Justice minister Ferd Grapperhaus has gone to court in an effort to have this weekend’s strike action by police ruled illegal.
Police unions have called on officers to take part in what it says is ‘the most severe strike action ever‘ by refusing to answer all but emergency calls over a three-day period. Police stations will be shut and there will be no police support available for sports and other events, the unions say.
Grapperhaus told an emergency court hearing on Tuesday the strike would form an unacceptable risk to both public order and public safety. ‘You and I cannot permit ourselves to make concessions to the safety of the Netherlands and the safety of the police,’ he told the judging panel.
The minister said he understood that police officers want to strike but that in this case the risks are too great.
Police unions said they do not plan to water down their campaign. ‘We consider that we are right to campaign for a safer Netherlands and a better pay deal,’ Jan Struijs, head of the Nederlandse Politiebond said. ‘We have taken guaranteeing citizens’ safety into account with this campaign.’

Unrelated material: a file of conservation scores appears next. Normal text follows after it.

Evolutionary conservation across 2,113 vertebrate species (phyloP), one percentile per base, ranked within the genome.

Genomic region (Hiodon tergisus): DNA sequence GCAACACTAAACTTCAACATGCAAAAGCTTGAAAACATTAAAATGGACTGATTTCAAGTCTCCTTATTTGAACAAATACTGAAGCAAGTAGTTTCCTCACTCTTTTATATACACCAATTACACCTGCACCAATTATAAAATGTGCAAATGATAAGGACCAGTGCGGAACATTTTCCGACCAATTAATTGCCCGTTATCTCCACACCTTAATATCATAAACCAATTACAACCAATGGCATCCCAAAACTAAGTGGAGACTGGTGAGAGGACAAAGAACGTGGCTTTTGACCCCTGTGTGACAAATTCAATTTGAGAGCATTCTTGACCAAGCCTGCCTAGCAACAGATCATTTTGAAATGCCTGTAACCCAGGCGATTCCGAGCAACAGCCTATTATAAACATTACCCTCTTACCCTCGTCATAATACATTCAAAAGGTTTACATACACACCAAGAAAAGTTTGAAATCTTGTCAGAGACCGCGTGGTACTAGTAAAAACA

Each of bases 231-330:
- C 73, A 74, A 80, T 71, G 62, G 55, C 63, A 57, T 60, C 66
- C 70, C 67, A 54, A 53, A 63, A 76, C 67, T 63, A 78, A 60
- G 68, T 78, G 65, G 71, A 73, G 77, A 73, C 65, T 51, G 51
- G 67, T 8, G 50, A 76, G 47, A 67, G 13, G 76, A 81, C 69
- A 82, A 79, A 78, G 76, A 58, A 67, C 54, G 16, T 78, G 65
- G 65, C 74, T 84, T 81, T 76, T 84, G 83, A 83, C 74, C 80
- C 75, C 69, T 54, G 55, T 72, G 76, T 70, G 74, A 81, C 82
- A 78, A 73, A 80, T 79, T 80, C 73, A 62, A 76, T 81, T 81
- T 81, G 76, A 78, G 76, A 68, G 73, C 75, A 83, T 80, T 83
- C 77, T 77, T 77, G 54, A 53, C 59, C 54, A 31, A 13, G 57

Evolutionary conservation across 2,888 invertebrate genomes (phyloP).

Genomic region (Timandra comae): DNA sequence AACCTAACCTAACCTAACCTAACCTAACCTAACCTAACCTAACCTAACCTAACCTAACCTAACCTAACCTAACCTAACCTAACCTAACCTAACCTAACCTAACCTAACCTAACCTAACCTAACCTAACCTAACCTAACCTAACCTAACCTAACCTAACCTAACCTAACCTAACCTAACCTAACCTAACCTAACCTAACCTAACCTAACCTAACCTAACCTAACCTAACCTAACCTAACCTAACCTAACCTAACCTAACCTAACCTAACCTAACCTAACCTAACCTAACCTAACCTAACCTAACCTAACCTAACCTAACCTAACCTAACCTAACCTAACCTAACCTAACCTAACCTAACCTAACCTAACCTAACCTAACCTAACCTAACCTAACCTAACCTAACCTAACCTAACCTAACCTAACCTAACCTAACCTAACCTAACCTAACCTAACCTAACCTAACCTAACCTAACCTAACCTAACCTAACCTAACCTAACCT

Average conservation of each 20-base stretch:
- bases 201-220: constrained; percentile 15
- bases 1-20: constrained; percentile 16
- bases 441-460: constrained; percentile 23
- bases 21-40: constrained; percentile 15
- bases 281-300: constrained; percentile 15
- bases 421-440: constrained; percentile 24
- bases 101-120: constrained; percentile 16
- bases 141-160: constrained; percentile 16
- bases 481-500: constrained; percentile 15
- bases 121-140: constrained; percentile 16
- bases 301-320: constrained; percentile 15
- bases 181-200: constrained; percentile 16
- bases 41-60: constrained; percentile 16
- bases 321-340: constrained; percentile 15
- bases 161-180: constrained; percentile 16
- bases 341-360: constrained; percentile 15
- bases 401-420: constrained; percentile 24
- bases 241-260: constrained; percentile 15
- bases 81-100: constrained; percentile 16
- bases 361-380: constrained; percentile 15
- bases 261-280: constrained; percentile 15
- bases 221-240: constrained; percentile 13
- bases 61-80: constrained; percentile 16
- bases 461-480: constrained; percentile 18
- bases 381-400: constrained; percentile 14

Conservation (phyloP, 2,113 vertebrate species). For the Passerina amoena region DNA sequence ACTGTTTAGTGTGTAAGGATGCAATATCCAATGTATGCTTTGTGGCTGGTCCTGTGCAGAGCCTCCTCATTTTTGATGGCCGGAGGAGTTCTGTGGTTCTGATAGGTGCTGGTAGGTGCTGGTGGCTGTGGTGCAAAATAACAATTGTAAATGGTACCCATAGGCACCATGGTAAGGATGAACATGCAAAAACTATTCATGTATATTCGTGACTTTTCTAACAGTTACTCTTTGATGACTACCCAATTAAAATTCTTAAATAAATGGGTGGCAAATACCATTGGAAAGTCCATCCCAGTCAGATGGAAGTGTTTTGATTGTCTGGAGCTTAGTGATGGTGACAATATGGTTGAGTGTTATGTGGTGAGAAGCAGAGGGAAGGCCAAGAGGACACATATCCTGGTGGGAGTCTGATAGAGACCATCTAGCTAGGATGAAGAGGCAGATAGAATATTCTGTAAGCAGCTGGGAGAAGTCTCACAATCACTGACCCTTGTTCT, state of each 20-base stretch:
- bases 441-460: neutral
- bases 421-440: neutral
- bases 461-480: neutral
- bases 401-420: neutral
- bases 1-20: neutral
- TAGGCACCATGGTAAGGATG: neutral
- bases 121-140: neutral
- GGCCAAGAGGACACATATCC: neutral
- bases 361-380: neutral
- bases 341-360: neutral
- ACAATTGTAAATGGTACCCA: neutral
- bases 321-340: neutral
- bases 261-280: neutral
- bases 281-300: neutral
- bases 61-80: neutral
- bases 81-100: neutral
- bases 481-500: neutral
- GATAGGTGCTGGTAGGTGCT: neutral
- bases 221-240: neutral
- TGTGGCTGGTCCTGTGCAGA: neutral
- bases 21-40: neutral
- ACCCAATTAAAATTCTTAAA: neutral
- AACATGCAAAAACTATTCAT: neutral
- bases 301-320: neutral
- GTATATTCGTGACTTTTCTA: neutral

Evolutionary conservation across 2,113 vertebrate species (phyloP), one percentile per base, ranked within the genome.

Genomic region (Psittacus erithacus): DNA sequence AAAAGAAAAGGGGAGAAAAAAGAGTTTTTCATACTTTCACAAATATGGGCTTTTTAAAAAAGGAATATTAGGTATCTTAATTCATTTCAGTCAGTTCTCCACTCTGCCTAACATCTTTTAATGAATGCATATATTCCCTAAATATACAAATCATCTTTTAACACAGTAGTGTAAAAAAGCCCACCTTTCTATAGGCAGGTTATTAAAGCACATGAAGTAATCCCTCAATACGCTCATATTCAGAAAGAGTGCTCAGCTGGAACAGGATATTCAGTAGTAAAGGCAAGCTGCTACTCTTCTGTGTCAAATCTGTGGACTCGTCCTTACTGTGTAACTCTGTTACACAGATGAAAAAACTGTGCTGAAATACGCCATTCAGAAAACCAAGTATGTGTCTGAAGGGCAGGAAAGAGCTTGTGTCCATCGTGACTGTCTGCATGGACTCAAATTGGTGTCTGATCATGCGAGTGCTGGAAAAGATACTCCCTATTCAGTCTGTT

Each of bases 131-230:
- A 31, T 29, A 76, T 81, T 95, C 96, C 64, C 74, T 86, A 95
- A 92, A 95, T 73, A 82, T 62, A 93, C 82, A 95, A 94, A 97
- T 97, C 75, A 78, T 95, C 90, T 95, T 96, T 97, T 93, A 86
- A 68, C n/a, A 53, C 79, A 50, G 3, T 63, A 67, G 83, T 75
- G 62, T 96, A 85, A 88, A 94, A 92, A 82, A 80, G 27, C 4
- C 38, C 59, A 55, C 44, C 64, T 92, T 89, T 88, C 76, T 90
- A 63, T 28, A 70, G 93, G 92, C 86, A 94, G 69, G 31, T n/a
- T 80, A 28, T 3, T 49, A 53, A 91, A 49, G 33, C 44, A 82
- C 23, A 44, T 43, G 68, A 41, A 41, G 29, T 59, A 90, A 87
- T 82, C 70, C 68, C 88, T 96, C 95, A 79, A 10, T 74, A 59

Police unions have been in dispute with Grapperhaus and police chief Erik Akerboom for several months about a new pay and conditions agreement. They feel officers are not paid enough and there is too much pressure at work in part due to structural staff shortages.
Officers have taken part in various protests over the summer. These have included stopping handing out fines for minor offences and short all-out strikes at certain locations.
The weekend strike, if it goes ahead, could lead to several Eredivisie fixtures being cancelled, the Dutch football association KNVB said on Wednesday afternoon.
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